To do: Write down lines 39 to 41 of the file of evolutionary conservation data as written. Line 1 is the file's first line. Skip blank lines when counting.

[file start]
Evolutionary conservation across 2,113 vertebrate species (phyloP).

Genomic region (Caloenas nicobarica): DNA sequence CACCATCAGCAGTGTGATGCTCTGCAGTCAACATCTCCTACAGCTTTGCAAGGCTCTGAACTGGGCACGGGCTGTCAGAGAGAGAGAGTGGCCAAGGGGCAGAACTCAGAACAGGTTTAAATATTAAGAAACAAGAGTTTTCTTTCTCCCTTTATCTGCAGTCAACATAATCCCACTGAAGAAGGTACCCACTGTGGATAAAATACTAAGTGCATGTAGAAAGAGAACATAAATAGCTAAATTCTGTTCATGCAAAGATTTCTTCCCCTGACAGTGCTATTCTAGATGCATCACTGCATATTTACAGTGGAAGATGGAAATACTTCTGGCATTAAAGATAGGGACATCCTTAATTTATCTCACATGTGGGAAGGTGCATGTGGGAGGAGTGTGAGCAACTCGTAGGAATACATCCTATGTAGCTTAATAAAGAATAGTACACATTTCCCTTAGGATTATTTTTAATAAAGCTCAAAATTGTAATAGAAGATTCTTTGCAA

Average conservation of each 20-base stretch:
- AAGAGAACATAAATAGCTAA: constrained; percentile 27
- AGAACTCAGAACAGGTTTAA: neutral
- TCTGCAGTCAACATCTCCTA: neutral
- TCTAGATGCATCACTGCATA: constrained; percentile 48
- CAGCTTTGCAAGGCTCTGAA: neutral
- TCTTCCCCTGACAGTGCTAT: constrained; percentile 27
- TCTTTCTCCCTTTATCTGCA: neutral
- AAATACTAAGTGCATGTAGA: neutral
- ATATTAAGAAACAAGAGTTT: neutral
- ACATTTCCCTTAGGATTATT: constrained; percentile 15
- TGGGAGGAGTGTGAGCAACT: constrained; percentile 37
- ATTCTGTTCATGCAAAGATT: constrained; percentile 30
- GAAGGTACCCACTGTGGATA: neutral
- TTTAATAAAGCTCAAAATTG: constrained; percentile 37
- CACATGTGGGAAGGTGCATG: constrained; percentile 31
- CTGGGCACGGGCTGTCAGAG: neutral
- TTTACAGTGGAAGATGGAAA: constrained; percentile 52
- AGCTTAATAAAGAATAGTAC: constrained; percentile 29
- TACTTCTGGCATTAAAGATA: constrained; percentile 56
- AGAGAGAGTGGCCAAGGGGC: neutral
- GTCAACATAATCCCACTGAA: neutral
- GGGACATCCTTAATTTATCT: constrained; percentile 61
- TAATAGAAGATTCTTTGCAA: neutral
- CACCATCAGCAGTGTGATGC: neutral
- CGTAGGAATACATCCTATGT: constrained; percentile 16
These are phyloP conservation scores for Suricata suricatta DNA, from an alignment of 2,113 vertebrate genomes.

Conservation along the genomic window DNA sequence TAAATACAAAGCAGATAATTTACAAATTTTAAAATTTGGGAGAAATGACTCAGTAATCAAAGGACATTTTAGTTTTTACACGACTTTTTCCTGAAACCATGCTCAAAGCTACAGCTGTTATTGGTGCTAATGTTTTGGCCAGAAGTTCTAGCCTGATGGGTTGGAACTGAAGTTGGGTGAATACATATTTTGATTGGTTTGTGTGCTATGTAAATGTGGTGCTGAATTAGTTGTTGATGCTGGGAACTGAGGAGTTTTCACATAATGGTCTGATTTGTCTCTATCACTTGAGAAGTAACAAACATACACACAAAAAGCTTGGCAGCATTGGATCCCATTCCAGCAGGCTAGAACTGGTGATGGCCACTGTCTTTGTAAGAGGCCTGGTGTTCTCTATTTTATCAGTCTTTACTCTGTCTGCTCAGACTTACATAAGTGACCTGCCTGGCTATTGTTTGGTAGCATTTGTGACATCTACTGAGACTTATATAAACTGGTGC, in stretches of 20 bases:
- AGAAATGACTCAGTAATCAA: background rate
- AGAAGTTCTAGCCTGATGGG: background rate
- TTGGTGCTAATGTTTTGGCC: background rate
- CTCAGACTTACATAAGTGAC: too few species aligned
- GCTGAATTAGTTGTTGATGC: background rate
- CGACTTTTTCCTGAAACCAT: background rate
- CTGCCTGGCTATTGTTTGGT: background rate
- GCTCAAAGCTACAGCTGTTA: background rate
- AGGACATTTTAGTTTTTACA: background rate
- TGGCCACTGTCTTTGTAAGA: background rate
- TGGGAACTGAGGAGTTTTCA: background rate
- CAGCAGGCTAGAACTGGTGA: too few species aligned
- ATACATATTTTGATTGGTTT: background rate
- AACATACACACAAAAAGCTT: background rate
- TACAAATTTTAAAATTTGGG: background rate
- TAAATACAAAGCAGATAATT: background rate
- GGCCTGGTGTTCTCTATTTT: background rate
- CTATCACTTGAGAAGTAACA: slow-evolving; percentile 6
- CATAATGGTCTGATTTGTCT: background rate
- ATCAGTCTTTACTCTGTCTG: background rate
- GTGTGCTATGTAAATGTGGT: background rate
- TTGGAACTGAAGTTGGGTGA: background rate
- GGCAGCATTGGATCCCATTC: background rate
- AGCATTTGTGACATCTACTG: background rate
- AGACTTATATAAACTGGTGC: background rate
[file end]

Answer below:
- AGGACATTTTAGTTTTTACA: background rate
- TGGCCACTGTCTTTGTAAGA: background rate
- TGGGAACTGAGGAGTTTTCA: background rate